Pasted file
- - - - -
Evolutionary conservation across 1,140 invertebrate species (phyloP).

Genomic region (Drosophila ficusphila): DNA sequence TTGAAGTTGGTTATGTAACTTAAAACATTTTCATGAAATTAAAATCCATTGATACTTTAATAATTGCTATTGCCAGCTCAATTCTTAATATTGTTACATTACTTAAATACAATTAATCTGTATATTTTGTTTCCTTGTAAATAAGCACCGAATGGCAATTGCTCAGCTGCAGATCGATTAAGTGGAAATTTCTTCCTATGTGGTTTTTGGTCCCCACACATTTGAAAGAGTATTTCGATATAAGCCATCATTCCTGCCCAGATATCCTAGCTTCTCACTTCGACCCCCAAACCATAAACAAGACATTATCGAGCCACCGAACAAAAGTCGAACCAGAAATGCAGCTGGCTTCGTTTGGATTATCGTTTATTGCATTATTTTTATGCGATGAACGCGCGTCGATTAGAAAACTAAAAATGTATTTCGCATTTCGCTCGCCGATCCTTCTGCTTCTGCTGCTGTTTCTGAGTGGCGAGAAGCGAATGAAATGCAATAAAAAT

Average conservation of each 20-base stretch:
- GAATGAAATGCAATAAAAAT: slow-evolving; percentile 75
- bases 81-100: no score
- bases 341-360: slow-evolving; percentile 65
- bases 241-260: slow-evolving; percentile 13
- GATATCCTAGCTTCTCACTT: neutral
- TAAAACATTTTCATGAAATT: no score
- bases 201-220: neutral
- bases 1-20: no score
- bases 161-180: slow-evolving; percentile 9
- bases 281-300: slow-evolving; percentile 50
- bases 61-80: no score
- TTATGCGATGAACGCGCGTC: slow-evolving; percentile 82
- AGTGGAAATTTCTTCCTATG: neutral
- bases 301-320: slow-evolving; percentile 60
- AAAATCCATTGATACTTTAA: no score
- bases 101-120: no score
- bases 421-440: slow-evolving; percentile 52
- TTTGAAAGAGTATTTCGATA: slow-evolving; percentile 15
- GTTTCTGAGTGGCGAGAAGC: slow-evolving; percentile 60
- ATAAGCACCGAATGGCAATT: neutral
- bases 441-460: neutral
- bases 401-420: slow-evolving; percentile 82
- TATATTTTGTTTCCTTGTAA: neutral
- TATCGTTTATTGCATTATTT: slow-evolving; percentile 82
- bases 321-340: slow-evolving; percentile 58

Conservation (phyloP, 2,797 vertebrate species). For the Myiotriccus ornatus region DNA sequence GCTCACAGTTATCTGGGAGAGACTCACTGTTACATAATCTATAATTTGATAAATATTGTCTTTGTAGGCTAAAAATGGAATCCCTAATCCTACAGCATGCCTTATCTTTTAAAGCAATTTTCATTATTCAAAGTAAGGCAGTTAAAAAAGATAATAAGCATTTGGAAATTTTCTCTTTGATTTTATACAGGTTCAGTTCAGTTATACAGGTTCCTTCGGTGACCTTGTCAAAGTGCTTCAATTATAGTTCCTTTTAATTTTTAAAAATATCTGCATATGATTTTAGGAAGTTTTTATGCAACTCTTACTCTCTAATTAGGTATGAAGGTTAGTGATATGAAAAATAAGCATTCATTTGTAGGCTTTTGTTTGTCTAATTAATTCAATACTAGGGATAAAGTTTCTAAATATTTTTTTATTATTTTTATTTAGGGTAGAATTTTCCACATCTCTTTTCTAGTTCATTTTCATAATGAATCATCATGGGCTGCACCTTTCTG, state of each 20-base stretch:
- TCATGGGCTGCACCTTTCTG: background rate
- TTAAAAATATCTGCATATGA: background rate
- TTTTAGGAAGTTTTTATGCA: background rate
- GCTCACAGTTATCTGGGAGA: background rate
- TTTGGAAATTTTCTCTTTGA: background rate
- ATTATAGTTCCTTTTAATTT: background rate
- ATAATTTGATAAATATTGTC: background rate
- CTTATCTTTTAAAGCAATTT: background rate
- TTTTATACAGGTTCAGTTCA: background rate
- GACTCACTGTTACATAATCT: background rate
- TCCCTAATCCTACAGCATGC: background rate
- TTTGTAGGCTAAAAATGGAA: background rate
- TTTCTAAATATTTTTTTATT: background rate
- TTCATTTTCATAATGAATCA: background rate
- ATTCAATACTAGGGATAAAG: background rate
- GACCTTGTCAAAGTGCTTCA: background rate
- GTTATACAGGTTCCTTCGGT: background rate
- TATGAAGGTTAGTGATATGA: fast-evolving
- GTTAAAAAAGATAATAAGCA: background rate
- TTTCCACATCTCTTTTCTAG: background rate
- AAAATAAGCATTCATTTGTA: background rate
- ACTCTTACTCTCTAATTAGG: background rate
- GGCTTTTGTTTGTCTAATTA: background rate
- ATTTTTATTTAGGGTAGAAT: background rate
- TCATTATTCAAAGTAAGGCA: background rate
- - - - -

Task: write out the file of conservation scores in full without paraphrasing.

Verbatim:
Evolutionary conservation across 1,140 invertebrate species (phyloP).

Genomic region (Drosophila ficusphila): DNA sequence TTGAAGTTGGTTATGTAACTTAAAACATTTTCATGAAATTAAAATCCATTGATACTTTAATAATTGCTATTGCCAGCTCAATTCTTAATATTGTTACATTACTTAAATACAATTAATCTGTATATTTTGTTTCCTTGTAAATAAGCACCGAATGGCAATTGCTCAGCTGCAGATCGATTAAGTGGAAATTTCTTCCTATGTGGTTTTTGGTCCCCACACATTTGAAAGAGTATTTCGATATAAGCCATCATTCCTGCCCAGATATCCTAGCTTCTCACTTCGACCCCCAAACCATAAACAAGACATTATCGAGCCACCGAACAAAAGTCGAACCAGAAATGCAGCTGGCTTCGTTTGGATTATCGTTTATTGCATTATTTTTATGCGATGAACGCGCGTCGATTAGAAAACTAAAAATGTATTTCGCATTTCGCTCGCCGATCCTTCTGCTTCTGCTGCTGTTTCTGAGTGGCGAGAAGCGAATGAAATGCAATAAAAAT

Average conservation of each 20-base stretch:
- GAATGAAATGCAATAAAAAT: slow-evolving; percentile 75
- bases 81-100: no score
- bases 341-360: slow-evolving; percentile 65
- bases 241-260: slow-evolving; percentile 13
- GATATCCTAGCTTCTCACTT: neutral
- TAAAACATTTTCATGAAATT: no score
- bases 201-220: neutral
- bases 1-20: no score
- bases 161-180: slow-evolving; percentile 9
- bases 281-300: slow-evolving; percentile 50
- bases 61-80: no score
- TTATGCGATGAACGCGCGTC: slow-evolving; percentile 82
- AGTGGAAATTTCTTCCTATG: neutral
- bases 301-320: slow-evolving; percentile 60
- AAAATCCATTGATACTTTAA: no score
- bases 101-120: no score
- bases 421-440: slow-evolving; percentile 52
- TTTGAAAGAGTATTTCGATA: slow-evolving; percentile 15
- GTTTCTGAGTGGCGAGAAGC: slow-evolving; percentile 60
- ATAAGCACCGAATGGCAATT: neutral
- bases 441-460: neutral
- bases 401-420: slow-evolving; percentile 82
- TATATTTTGTTTCCTTGTAA: neutral
- TATCGTTTATTGCATTATTT: slow-evolving; percentile 82
- bases 321-340: slow-evolving; percentile 58

Conservation (phyloP, 2,797 vertebrate species). For the Myiotriccus ornatus region DNA sequence GCTCACAGTTATCTGGGAGAGACTCACTGTTACATAATCTATAATTTGATAAATATTGTCTTTGTAGGCTAAAAATGGAATCCCTAATCCTACAGCATGCCTTATCTTTTAAAGCAATTTTCATTATTCAAAGTAAGGCAGTTAAAAAAGATAATAAGCATTTGGAAATTTTCTCTTTGATTTTATACAGGTTCAGTTCAGTTATACAGGTTCCTTCGGTGACCTTGTCAAAGTGCTTCAATTATAGTTCCTTTTAATTTTTAAAAATATCTGCATATGATTTTAGGAAGTTTTTATGCAACTCTTACTCTCTAATTAGGTATGAAGGTTAGTGATATGAAAAATAAGCATTCATTTGTAGGCTTTTGTTTGTCTAATTAATTCAATACTAGGGATAAAGTTTCTAAATATTTTTTTATTATTTTTATTTAGGGTAGAATTTTCCACATCTCTTTTCTAGTTCATTTTCATAATGAATCATCATGGGCTGCACCTTTCTG, state of each 20-base stretch:
- TCATGGGCTGCACCTTTCTG: background rate
- TTAAAAATATCTGCATATGA: background rate
- TTTTAGGAAGTTTTTATGCA: background rate
- GCTCACAGTTATCTGGGAGA: background rate
- TTTGGAAATTTTCTCTTTGA: background rate
- ATTATAGTTCCTTTTAATTT: background rate
- ATAATTTGATAAATATTGTC: background rate
- CTTATCTTTTAAAGCAATTT: background rate
- TTTTATACAGGTTCAGTTCA: background rate
- GACTCACTGTTACATAATCT: background rate
- TCCCTAATCCTACAGCATGC: background rate
- TTTGTAGGCTAAAAATGGAA: background rate
- TTTCTAAATATTTTTTTATT: background rate
- TTCATTTTCATAATGAATCA: background rate
- ATTCAATACTAGGGATAAAG: background rate
- GACCTTGTCAAAGTGCTTCA: background rate
- GTTATACAGGTTCCTTCGGT: background rate
- TATGAAGGTTAGTGATATGA: fast-evolving
- GTTAAAAAAGATAATAAGCA: background rate
- TTTCCACATCTCTTTTCTAG: background rate
- AAAATAAGCATTCATTTGTA: background rate
- ACTCTTACTCTCTAATTAGG: background rate
- GGCTTTTGTTTGTCTAATTA: background rate
- ATTTTTATTTAGGGTAGAAT: background rate
- TCATTATTCAAAGTAAGGCA: background rate